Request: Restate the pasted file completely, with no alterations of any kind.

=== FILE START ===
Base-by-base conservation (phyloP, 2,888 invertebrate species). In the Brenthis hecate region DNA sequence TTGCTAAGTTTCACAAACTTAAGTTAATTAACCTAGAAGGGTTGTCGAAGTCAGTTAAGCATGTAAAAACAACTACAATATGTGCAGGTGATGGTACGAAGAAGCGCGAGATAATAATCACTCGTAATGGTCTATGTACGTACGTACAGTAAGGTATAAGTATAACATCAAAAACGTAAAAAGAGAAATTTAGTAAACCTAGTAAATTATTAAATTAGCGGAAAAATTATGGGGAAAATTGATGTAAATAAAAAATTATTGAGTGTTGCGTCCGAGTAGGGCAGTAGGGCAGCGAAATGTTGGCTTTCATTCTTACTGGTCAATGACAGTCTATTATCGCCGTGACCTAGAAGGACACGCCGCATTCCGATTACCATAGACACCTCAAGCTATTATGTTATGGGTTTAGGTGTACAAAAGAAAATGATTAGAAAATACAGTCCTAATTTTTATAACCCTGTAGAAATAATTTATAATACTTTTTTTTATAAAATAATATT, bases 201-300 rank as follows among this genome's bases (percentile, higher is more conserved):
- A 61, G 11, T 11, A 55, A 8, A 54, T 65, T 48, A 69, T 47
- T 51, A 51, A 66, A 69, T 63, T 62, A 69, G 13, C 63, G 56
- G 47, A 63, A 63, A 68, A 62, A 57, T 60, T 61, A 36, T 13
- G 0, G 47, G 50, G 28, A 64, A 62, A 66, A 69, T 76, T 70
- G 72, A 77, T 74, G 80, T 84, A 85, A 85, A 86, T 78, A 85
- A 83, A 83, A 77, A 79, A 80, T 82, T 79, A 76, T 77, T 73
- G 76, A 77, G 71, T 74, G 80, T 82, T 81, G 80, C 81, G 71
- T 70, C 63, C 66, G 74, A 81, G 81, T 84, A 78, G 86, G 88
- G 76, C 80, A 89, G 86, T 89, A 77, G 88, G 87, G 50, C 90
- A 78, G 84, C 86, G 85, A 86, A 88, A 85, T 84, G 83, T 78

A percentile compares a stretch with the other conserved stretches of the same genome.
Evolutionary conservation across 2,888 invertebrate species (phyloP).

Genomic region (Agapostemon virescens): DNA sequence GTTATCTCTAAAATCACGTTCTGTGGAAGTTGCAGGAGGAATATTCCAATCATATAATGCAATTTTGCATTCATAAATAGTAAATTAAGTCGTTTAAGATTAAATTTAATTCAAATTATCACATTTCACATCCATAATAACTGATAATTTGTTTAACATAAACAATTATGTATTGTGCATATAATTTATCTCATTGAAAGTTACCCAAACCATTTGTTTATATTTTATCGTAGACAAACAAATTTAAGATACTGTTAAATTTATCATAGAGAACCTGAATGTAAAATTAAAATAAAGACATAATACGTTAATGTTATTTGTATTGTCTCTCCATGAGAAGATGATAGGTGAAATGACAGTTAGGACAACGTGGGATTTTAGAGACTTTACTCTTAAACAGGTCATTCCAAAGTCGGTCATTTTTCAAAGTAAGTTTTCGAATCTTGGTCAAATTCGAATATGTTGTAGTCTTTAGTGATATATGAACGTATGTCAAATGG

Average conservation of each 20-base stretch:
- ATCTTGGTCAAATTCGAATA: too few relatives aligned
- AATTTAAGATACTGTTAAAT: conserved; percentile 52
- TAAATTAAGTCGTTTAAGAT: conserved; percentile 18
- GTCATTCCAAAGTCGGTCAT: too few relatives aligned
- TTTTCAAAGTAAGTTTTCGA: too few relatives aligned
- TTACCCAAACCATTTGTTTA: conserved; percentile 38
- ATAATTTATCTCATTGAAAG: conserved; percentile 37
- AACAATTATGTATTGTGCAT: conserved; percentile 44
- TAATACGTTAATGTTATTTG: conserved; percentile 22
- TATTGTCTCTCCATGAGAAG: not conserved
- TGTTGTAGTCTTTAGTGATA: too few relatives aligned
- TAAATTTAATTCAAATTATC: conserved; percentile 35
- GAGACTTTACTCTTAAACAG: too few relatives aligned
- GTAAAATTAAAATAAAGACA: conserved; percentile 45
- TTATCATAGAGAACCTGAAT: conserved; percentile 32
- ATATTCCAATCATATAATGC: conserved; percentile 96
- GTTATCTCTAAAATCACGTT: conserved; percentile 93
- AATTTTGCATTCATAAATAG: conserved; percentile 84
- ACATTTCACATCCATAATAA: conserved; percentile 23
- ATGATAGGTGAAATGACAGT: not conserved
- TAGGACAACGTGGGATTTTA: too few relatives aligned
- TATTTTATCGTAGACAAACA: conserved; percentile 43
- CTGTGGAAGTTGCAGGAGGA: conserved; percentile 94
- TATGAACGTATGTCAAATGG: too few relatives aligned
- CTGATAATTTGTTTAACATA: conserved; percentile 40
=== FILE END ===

Base-by-base conservation (phyloP, 2,888 invertebrate species). In the Brenthis hecate region DNA sequence TTGCTAAGTTTCACAAACTTAAGTTAATTAACCTAGAAGGGTTGTCGAAGTCAGTTAAGCATGTAAAAACAACTACAATATGTGCAGGTGATGGTACGAAGAAGCGCGAGATAATAATCACTCGTAATGGTCTATGTACGTACGTACAGTAAGGTATAAGTATAACATCAAAAACGTAAAAAGAGAAATTTAGTAAACCTAGTAAATTATTAAATTAGCGGAAAAATTATGGGGAAAATTGATGTAAATAAAAAATTATTGAGTGTTGCGTCCGAGTAGGGCAGTAGGGCAGCGAAATGTTGGCTTTCATTCTTACTGGTCAATGACAGTCTATTATCGCCGTGACCTAGAAGGACACGCCGCATTCCGATTACCATAGACACCTCAAGCTATTATGTTATGGGTTTAGGTGTACAAAAGAAAATGATTAGAAAATACAGTCCTAATTTTTATAACCCTGTAGAAATAATTTATAATACTTTTTTTTATAAAATAATATT, bases 201-300 rank as follows among this genome's bases (percentile, higher is more conserved):
- A 61, G 11, T 11, A 55, A 8, A 54, T 65, T 48, A 69, T 47
- T 51, A 51, A 66, A 69, T 63, T 62, A 69, G 13, C 63, G 56
- G 47, A 63, A 63, A 68, A 62, A 57, T 60, T 61, A 36, T 13
- G 0, G 47, G 50, G 28, A 64, A 62, A 66, A 69, T 76, T 70
- G 72, A 77, T 74, G 80, T 84, A 85, A 85, A 86, T 78, A 85
- A 83, A 83, A 77, A 79, A 80, T 82, T 79, A 76, T 77, T 73
- G 76, A 77, G 71, T 74, G 80, T 82, T 81, G 80, C 81, G 71
- T 70, C 63, C 66, G 74, A 81, G 81, T 84, A 78, G 86, G 88
- G 76, C 80, A 89, G 86, T 89, A 77, G 88, G 87, G 50, C 90
- A 78, G 84, C 86, G 85, A 86, A 88, A 85, T 84, G 83, T 78

A percentile compares a stretch with the other conserved stretches of the same genome.
Evolutionary conservation across 2,888 invertebrate species (phyloP).

Genomic region (Agapostemon virescens): DNA sequence GTTATCTCTAAAATCACGTTCTGTGGAAGTTGCAGGAGGAATATTCCAATCATATAATGCAATTTTGCATTCATAAATAGTAAATTAAGTCGTTTAAGATTAAATTTAATTCAAATTATCACATTTCACATCCATAATAACTGATAATTTGTTTAACATAAACAATTATGTATTGTGCATATAATTTATCTCATTGAAAGTTACCCAAACCATTTGTTTATATTTTATCGTAGACAAACAAATTTAAGATACTGTTAAATTTATCATAGAGAACCTGAATGTAAAATTAAAATAAAGACATAATACGTTAATGTTATTTGTATTGTCTCTCCATGAGAAGATGATAGGTGAAATGACAGTTAGGACAACGTGGGATTTTAGAGACTTTACTCTTAAACAGGTCATTCCAAAGTCGGTCATTTTTCAAAGTAAGTTTTCGAATCTTGGTCAAATTCGAATATGTTGTAGTCTTTAGTGATATATGAACGTATGTCAAATGG

Average conservation of each 20-base stretch:
- ATCTTGGTCAAATTCGAATA: too few relatives aligned
- AATTTAAGATACTGTTAAAT: conserved; percentile 52
- TAAATTAAGTCGTTTAAGAT: conserved; percentile 18
- GTCATTCCAAAGTCGGTCAT: too few relatives aligned
- TTTTCAAAGTAAGTTTTCGA: too few relatives aligned
- TTACCCAAACCATTTGTTTA: conserved; percentile 38
- ATAATTTATCTCATTGAAAG: conserved; percentile 37
- AACAATTATGTATTGTGCAT: conserved; percentile 44
- TAATACGTTAATGTTATTTG: conserved; percentile 22
- TATTGTCTCTCCATGAGAAG: not conserved
- TGTTGTAGTCTTTAGTGATA: too few relatives aligned
- TAAATTTAATTCAAATTATC: conserved; percentile 35
- GAGACTTTACTCTTAAACAG: too few relatives aligned
- GTAAAATTAAAATAAAGACA: conserved; percentile 45
- TTATCATAGAGAACCTGAAT: conserved; percentile 32
- ATATTCCAATCATATAATGC: conserved; percentile 96
- GTTATCTCTAAAATCACGTT: conserved; percentile 93
- AATTTTGCATTCATAAATAG: conserved; percentile 84
- ACATTTCACATCCATAATAA: conserved; percentile 23
- ATGATAGGTGAAATGACAGT: not conserved
- TAGGACAACGTGGGATTTTA: too few relatives aligned
- TATTTTATCGTAGACAAACA: conserved; percentile 43
- CTGTGGAAGTTGCAGGAGGA: conserved; percentile 94
- TATGAACGTATGTCAAATGG: too few relatives aligned
- CTGATAATTTGTTTAACATA: conserved; percentile 40